Water Fight!

A few weeks ago I put on my hosting hat for a few days while we had a guest staying with us. Even though I wouldn’t consider myself to be gifted at hosting, I enjoy playing host when people come to visit. Hosting in China is definitely not for the faint of heart. Whenever guests come, I usually spend the week prior planning what we will eat, buying food, and preparing any food that can be frozen ahead of time. During their stay, I have to make sure that everything I need for the upcoming meal is ready to go. That usually means transferring things like bacon or dairy products from the deep freeze to the refridgerator and preparing those time-consuming, from-scratch ingredients like bread crumbs, sausage, bread, etc. Even though a lot of time is put into meals, planning ahead can alleviate some of the stress and work. It sounds like having guests would not be worth the trouble, but it is nice to have people in our home who love us and care for us. It is definitely rewarding in the end!

The reason our guest was in town was to help Cameron meet with some new friends. This isn’t the forum to tell this story, so you will have to read between the lines, but it is too cool not to share. We weren’t sure who was going to show up, but we were very touched by the people who came. Some of them had never left their village in their entire life. Some traveled many hours by bus and train to get here. Some had almost no money and spent what little they had to attend. There were three people in particular who came with a small sack of personal items, no extra clothes besides the ones they were wearing, and a rice cooker. Of the people who came to visit, there were eight different ethnic minority groups represented. Thankfully, they all understood standard Chinese, but a lot of them couldn’t read. Despite the obvious challenges, it ended up being an amazing time. We were blessed by them being here!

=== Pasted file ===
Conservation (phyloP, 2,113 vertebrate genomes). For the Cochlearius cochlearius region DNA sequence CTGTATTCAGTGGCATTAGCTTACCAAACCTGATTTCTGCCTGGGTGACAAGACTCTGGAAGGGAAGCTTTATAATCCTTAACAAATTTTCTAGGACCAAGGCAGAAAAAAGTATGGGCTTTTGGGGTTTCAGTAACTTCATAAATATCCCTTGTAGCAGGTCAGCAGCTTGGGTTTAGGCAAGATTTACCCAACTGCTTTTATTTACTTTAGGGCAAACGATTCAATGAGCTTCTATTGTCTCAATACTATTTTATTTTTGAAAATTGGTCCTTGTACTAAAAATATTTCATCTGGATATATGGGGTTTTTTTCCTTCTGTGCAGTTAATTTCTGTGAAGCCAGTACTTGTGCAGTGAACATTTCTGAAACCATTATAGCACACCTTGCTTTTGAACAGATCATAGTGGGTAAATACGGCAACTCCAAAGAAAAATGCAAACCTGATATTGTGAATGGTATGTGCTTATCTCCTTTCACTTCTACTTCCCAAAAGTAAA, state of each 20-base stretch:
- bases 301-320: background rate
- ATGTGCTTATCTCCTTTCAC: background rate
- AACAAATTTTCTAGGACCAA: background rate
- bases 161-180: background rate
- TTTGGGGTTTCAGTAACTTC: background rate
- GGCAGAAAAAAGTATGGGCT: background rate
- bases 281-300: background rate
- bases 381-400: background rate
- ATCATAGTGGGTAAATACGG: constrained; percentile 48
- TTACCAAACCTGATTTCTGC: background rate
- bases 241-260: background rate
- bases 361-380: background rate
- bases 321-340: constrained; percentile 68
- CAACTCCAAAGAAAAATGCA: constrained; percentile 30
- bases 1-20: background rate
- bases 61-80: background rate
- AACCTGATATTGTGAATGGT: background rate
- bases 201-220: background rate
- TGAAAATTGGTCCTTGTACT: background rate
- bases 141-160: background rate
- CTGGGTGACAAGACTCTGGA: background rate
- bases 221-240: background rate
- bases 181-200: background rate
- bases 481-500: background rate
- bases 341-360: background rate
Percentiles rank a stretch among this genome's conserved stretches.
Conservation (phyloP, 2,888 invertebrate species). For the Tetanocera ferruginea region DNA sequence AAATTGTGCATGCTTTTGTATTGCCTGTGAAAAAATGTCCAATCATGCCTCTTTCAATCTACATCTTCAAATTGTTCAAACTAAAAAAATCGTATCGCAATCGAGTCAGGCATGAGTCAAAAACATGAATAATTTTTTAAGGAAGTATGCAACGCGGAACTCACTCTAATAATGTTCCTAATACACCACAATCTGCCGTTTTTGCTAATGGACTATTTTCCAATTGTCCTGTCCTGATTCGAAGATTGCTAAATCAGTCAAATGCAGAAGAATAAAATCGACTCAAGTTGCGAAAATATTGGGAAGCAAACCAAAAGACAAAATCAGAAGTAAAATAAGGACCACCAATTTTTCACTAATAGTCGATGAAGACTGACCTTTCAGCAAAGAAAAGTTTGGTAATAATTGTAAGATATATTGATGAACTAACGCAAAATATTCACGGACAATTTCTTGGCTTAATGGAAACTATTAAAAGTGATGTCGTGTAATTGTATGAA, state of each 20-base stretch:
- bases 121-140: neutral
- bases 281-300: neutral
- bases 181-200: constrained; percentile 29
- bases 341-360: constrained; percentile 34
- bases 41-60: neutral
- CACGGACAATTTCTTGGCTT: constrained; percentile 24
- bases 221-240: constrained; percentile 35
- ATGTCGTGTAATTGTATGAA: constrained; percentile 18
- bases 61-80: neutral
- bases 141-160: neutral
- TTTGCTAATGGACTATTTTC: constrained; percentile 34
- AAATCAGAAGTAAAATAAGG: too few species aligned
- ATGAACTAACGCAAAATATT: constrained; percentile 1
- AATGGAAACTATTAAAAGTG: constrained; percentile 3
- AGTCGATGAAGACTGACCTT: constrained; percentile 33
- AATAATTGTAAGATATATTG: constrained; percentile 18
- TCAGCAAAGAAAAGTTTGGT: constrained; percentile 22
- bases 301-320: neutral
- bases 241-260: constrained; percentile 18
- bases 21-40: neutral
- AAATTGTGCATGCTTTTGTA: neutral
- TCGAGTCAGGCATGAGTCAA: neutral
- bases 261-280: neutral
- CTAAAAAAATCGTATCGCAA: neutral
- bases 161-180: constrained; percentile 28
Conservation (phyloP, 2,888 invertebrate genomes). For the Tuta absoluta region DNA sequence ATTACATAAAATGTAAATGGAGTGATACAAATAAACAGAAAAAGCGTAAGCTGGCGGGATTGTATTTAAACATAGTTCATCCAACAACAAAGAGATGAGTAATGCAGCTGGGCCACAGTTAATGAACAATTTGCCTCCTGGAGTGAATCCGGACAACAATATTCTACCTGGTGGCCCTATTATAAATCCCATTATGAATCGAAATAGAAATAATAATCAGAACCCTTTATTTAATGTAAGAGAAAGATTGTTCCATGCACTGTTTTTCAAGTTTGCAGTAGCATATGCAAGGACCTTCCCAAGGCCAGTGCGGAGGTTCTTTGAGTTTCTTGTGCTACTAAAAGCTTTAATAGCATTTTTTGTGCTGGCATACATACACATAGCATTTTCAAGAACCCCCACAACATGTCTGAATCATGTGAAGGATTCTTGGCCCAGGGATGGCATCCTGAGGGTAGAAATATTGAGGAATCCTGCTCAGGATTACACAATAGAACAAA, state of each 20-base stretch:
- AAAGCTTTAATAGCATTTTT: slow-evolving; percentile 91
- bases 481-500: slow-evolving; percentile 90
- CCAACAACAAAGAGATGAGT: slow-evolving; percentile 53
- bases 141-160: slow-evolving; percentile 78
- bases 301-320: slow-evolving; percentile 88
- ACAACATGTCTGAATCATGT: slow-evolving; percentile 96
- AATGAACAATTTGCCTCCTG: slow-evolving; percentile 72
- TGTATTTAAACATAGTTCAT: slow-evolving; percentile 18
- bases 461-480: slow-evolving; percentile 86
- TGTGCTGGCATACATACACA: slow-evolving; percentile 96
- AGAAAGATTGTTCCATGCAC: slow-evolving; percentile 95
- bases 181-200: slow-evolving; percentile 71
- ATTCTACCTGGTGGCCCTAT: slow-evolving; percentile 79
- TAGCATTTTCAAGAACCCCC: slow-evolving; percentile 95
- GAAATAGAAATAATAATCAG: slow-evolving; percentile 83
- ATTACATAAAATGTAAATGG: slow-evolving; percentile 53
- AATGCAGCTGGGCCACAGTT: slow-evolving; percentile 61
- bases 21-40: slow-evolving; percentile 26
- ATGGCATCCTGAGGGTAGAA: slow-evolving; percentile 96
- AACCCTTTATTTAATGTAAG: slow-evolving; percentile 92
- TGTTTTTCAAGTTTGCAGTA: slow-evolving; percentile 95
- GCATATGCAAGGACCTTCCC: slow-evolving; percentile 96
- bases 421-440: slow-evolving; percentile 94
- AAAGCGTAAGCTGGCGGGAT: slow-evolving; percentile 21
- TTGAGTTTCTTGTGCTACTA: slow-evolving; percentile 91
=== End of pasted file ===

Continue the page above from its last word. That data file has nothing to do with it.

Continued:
After this week-long activity ended and our guests had left, the famous Water Splashing festival began in our town. This festival is a traditional festival of the local Dai minority; however, it has now become a well-loved celebration among all the people who live in Yunnan as well as many tourists who arrive to participate in the holiday. Every year our town gets extremely crowded during Water Splashing Festival and this year was no exception. On Wednesday of that week, there were a few events at the Mekong River (the large river that runs through the center of town) which we sadly missed out on mainly because of the crowds. They had boat races, swimming races, and dancing. In the evening, thousands of people gathered by the riverside to light large lanterns that float into the sky. You can imagine how beautiful it is to see thousands of floating lights in the sky. Many of our friends went to the lantern-lighting, and based on their reports I am glad we didn’t attempt to go with little kids. Our friends said they got stuck in a large crowd of people who were shoulder-to-shoulder and didn’t move for quite some time. During the time they were stuck, two of my friends had stuff stolen – one had his wallet stolen from his back pocket and another had her phone stolen from her purse. Hearing this, I think we have a few more years until we can make the lantern lighting a regular tradition!

 

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Wearing a traditional Dai dress and heading to Claire’s water-splashing celebration at her school.

 

On Thursday, we went to a market called the “Border Festival.” The fair had many products and foods that came from neighboring countries like Burma, Laos, and Thailand. It was interesting to see what was there, but we forgot that Chinese tourists love taking pictures of foreign kids. If we paused to fix a shoe or wipe a nose, it only took a matter of seconds before a crowd of people would gather around us to take pictures of the kids and ask a million questions. Needless to say, we didn’t stay long!

Friday was the big water splashing day when the whole town turns into one big water fight. In fact, Cameron went to the market early that morning and was twice squirted by adults carrying water guns. In town, there is a large open area with a huge fountain where thousands of people go to all throw water at each other. Again, I would love to see it someday, but we have heard that if you are a foreigner, then everyone wants to throw water at you. It sounds like fun, but it can get scary if you can’t catch a breath in between douses. Therefore, we chose to stick around our quiet neighborhood on the edge of town and have a water fight with our friends. It is supposed to be more for the kids than anything, but I think the adults were having the most fun. In fact, the younger kids including our two little ones ended up sitting on the side because the adults and older kids got a little rowdy blasting each other with water guns and throwing buckets of water at each other.

 

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